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My clitoris has very little sensation — Ask Dr Jean

Medical & health articles 14 Feb 2020

When it comes to women's health, there is no such thing as a silly question. Do you have a question you want answered, but have been too afraid or embarrassed to bring it up with your GP? Or you forgot to ask while you were in the doctor's surgery? Now, you can 'Ask Dr Jean'.

Answering your questions for this edition of 'Ask Dr Jean' is gynaecologist and Jean Hailes Medical Director, Dr Elizabeth Farrell AM


I'm an 18 year-old female and not too long ago was diagnosed with vaginismus after attempting and failing to have penetrative sex with my boyfriend. Since I was 14 I have tried masturbating, but my clitoris has no/very little sensation and can't seem to get aroused let alone orgasm, which I think is called clitoral atrophy.

I'm have a very liberal attitude toward sex and pleasure so it hurts me that I can't experiment and experience it, especially since I'm still young and have a boyfriend with a high libido.

On the surface this seems like a very small issue I guess, but I developed severe depression and body dysmorphia because I didn't feel ‘woman enough’ and my friends have always been vocal about how ‘amazing’ masturbating and orgasming is. I've cried myself to sleep regularly because I know that I'm missing out on one of the greatest gifts to life … I sound dramatic but please don't laugh.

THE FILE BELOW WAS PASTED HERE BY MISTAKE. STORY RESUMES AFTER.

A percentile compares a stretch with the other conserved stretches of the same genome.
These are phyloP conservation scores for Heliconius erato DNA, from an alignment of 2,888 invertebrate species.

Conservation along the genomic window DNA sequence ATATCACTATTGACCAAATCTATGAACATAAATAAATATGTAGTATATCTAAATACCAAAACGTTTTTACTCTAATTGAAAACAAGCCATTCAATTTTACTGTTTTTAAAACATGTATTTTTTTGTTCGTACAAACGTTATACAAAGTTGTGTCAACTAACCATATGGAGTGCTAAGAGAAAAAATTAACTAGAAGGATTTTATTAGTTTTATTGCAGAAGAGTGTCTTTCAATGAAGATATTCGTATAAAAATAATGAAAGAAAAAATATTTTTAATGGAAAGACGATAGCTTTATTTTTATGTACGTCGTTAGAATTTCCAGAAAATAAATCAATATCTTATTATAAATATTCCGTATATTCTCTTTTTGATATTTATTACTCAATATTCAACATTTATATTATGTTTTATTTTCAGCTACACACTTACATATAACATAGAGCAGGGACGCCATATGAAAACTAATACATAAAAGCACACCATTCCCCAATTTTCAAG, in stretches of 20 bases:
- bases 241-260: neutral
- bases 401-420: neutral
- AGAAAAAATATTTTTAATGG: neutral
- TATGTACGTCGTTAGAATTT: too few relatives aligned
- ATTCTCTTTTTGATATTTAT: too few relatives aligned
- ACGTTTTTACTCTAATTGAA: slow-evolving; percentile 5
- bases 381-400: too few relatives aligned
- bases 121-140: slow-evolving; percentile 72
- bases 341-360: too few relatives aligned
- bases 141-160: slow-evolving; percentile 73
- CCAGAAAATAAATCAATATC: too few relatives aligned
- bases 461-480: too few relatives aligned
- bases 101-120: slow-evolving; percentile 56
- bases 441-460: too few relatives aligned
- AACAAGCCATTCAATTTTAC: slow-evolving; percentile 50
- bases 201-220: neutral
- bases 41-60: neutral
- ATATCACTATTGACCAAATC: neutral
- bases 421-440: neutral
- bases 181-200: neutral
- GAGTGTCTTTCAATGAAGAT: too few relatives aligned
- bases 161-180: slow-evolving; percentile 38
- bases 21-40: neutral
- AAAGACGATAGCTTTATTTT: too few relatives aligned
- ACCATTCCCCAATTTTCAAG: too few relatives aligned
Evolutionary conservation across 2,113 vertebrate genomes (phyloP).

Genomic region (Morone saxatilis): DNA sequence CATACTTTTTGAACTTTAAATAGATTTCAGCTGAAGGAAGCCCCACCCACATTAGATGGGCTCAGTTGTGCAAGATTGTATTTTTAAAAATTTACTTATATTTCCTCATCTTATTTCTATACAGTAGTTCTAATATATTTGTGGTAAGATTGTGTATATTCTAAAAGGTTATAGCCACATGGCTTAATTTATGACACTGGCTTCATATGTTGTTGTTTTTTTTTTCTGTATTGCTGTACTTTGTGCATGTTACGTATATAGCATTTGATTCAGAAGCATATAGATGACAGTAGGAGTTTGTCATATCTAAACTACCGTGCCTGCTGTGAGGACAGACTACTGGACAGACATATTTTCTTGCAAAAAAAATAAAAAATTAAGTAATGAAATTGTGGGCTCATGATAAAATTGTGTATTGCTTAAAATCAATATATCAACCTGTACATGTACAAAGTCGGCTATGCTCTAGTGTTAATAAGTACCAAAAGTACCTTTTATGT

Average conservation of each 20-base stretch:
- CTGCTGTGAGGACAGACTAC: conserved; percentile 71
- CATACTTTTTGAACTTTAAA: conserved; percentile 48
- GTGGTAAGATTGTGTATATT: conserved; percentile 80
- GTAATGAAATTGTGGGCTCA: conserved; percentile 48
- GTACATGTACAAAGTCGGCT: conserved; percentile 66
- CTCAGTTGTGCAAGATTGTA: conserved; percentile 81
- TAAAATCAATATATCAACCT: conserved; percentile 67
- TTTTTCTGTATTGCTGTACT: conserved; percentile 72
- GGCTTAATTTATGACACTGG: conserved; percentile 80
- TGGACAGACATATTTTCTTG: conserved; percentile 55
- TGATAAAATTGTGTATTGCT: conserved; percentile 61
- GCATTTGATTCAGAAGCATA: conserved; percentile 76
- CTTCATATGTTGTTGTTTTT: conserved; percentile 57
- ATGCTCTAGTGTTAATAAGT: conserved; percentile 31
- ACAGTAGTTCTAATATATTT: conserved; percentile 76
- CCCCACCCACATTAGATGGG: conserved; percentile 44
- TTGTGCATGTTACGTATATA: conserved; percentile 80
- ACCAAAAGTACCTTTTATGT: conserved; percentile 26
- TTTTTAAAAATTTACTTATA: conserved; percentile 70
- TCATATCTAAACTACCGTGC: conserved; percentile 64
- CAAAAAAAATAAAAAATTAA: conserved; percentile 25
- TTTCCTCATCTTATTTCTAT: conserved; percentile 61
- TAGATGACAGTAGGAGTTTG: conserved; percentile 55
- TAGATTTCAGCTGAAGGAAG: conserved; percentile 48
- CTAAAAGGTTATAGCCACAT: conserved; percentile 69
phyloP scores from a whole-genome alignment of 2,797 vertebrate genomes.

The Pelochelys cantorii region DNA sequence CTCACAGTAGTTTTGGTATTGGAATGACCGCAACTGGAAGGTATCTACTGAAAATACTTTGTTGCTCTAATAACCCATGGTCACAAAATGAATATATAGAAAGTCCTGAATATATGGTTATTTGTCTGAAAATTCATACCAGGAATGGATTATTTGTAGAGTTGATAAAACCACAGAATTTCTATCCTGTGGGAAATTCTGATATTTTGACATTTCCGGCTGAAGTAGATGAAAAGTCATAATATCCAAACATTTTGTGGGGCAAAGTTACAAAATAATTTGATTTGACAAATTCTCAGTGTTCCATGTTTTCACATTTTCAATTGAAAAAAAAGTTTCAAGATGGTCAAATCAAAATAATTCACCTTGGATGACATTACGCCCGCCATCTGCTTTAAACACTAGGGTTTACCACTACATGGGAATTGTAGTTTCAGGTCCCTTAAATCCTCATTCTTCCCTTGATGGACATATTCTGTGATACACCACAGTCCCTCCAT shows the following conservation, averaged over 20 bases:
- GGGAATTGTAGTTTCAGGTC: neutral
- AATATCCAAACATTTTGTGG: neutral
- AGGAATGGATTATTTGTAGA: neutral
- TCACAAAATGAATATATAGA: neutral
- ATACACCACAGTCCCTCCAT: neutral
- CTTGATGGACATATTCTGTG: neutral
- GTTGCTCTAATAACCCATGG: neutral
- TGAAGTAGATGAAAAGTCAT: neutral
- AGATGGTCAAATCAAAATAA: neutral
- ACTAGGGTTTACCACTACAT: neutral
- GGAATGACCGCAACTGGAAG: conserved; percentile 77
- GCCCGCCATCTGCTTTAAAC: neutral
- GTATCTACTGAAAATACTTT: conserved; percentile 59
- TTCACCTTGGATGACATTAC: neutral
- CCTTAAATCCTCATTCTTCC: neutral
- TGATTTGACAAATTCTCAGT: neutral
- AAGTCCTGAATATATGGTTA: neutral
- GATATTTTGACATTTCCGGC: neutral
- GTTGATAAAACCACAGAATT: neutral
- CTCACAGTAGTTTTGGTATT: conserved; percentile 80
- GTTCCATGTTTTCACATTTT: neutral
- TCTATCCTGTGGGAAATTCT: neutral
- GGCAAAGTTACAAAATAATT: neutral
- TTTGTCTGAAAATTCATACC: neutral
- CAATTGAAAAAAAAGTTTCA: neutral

My boyfriend of 3 months says he's supportive and claims to possess the patience of a Buddah but I can tell he's frustrated which makes me feel even more worthless…

Any ideas as to how to overcome these hurdles will be greatly appreciated.


Firstly, see a GP you trust to discuss your experience and to examine you. It is important to check your vulval skin to exclude any skin conditions that may lead to thinning and narrowing of the tissues. A gynaecological assessment is appropriate to check for any hormonal causes and then referral on to a sexual therapist if there is no change in your sexual response.

Vaginismus is due to overactive pelvic floor muscles that shorten and contract, which causes narrowing of the vagina with pain on attempted penetration. Pelvic floor overactivity can also lead to changes in sexual response.

A pelvic floor physiotherapist will teach you to relax the pelvic floor, use trigger point therapy and sometimes give you vaginal trainers (dilators) once you have learnt the relaxation technique to allow you to then have penetrative sex.

You may need a team of health professionals to help you achieve pleasurable sexual intimacy with time.

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Last updated: 
18 January 2024
Last reviewed: 
22 February 2024